I’m reminded recently of how change becomes sustainable, and how to set oneself up for failure. I thought I’d talk about that a little here, in the context of writing, but it applies to any changes one wishes to make in one’s daily round.

A young colleague of mine recently decided to chuck it all, move home to another state and live with his mother, and “get in shape.” Then , once he’s down below the weight requirements, he plans to apply to Officer Candidate School of whatever branch “will accept him.”

He had a lot to say about patriotism, and hypocrisy of those who sit on the sidelines during war and refuse to participate. On the other hand, he’s a brilliant young mathematician with a shot at contributing to the field of economics or finance.

But all of that aside, all the question ns of whether t his is the “right” choice at the “right” time during a two-front war that shows every sign of being a generational problem, let’s focus on the most critical part of his statements as they relate to us as writers: he’s going to move home, “get disciplined,” lose the weight, and apply to OCS.

As any of us who have attempted any long-term marathon change, such as weight loss or writing a large project, or even writing small projects consistently, we know that it’s little increments that add up to a larger whole. It’s rarely the grandiose gestures that make success, it’s the small accumulation of baby steps toward a goal that create the foundation for sustainable change. After all, one cannot cram for weight loss the way one crams for a test.

Which makes a side point – education in the institutional model does not prepare us for reality, because we believe that cramming and writing papers the night before can lead us to success long term. Really, that’s a way for short-term success, but how much to we really remember of the test we crammed? How deeply did we mine our acre of diamond to come up with a paper we wrote in one night?

Sustainable change must be perpetual, hence the word sustainable.

From Webster’s Ninth New Collegiate Dictionary, page 1189, “sustain: 1. To give support or relief to; 2. To supply with sustenance; nourish; 3. Keep up, prolong; 4. To support the weight of; prop, also: to carry or withstand (a weight or pressure)” etc.

None of those definitions describes something immediate or transitory. None is ephemeral; one is rather minded of bricks or a scaffold, something with permanency or providing support in order to build that which is permanent. Long-term.

We need to set up a sort of perpetual motion machine that feeds itself over time – but this is not something that can be done overnight. It is said that a habit is formed over 21 days, which is hardly an overnight cram session, wouldn’t you say? That’s three whole weeks of sustained effort. Steven Covey talks about escape velocity, and I think that applies in this case – but after escape velocity is produced, what then? After we’re in orbit of our new plan, what then? How have you changed, and how have you set up scaffolding to support your new self?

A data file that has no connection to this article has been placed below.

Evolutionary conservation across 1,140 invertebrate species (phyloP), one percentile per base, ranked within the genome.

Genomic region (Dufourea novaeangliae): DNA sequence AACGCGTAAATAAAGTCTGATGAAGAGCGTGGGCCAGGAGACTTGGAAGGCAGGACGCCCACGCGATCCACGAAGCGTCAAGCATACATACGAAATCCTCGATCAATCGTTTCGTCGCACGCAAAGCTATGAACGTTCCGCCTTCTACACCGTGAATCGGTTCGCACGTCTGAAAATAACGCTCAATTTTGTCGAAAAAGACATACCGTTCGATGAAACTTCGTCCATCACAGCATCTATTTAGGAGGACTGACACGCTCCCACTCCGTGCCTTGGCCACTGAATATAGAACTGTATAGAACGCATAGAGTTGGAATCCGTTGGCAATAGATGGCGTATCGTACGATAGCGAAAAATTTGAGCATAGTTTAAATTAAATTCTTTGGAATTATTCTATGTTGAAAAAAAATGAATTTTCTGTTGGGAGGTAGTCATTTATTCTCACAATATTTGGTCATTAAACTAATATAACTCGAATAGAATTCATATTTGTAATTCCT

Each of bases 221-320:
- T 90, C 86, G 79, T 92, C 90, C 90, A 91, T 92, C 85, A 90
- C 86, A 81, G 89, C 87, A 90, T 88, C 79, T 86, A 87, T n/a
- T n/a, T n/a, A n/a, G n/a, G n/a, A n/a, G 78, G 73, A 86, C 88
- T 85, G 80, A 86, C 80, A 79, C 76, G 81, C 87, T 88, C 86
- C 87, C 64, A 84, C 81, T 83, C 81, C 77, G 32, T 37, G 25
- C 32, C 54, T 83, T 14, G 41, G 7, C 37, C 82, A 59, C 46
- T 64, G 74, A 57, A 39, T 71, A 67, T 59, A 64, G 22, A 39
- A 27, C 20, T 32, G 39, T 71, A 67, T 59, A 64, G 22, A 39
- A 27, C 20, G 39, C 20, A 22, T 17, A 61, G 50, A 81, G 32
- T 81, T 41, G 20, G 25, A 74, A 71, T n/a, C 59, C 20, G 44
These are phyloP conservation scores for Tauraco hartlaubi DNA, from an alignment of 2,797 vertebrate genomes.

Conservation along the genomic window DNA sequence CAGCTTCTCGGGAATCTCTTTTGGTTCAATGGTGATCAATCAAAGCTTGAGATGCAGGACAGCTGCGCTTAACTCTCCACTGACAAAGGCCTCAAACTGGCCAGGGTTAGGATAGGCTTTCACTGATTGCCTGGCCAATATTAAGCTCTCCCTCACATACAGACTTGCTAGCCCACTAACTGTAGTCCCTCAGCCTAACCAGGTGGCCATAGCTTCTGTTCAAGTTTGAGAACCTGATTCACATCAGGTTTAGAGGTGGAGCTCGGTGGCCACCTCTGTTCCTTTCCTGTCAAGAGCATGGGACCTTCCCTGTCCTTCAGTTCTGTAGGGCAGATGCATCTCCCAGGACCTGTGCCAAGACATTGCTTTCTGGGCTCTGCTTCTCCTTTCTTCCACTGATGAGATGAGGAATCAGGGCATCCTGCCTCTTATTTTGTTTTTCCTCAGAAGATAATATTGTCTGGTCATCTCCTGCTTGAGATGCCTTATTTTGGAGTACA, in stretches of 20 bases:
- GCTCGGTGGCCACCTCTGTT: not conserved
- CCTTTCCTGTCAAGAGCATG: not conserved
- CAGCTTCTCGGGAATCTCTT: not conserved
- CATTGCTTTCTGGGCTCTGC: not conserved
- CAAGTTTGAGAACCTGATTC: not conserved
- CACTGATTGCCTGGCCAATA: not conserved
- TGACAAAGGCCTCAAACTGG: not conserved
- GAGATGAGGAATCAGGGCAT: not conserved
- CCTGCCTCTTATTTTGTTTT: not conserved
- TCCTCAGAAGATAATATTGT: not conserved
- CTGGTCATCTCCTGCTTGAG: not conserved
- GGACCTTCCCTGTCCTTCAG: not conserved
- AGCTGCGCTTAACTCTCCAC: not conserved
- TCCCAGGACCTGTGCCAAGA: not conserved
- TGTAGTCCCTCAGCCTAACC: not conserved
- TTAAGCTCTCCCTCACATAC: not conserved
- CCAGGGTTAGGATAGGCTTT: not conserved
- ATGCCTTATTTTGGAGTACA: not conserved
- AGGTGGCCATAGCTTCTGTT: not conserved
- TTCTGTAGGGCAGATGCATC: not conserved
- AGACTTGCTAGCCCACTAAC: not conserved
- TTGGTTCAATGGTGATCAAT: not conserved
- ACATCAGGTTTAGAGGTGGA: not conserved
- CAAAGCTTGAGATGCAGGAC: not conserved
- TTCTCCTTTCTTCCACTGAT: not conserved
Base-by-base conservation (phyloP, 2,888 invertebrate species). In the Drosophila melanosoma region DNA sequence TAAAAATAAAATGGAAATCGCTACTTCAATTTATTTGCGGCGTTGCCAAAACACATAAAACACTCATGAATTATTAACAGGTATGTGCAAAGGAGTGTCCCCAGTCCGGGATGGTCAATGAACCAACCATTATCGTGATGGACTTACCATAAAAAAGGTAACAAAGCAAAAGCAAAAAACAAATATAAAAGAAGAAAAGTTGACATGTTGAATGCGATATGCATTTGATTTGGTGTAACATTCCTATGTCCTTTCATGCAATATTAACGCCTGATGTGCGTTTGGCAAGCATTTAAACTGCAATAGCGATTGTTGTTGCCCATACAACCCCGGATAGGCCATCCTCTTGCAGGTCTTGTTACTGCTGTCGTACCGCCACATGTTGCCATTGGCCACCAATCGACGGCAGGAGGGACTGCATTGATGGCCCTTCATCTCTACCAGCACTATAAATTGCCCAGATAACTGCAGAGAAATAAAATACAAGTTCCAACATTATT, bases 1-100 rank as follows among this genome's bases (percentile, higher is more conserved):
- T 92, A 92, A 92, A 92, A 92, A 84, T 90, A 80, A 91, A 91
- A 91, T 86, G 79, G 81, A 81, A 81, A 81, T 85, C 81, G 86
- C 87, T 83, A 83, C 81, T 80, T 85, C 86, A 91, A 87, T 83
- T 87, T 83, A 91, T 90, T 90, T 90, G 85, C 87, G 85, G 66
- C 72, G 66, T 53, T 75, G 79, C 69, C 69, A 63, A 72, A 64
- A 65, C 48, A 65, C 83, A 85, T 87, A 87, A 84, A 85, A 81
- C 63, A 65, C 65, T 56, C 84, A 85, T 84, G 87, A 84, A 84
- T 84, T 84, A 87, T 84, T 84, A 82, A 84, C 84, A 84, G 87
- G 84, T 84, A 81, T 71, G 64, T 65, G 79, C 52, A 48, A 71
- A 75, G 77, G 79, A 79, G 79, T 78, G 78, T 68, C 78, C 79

4 thoughts on “Wiley Wednesday: Sustainable Change

  1. Wonderful commentary! I wish your friend all the best. For me, moving back in with my parents would be a terrible move to lose weight. 🙂 Seriously, though, I agree wholeheartedly with what you say. Perseverance is the key. Otherwise, I would've given up on many things by this time, like learning Japanese and endeavoring to write worthwhile fiction.

  2. Cramming is never good for the long run, no. Sometimes it needs to be done, to keep sane the rest of the time, but it's no way to form sustainable knowledge. I can understand his point of view, though. As you've said before, big steps are sexy. But that doesn't make them helpful or right to take.

  3. Nikki M says:

    When I joined a gym several years ago they made several attempts to get my to buy their shake thing that would help me lose weight even faster. I opted not to do it, because I felt strongly at the time (and still do) that no change I was making was worth anything if I wasn't willing to do it long term. I had worked up to the gym membership after starting out doing crunches for ten minutes in the morning, then 15 minutes on the treadmill, then 30…. I got under 200 lbs for the first time since high school and kept it off for a long time – until I transferred to Gresham full time the first time around, actually, and my new schedule shifted me out of my routine. I haven't made the decision to go all the way back to those baby steps again, but I absolutely agree that it's those kinds of moves that give us the greatest chance of reaching our goals.

    Thanks for a great reminder, Noony!

  4. From m y side please wish very best of luck to your friend.

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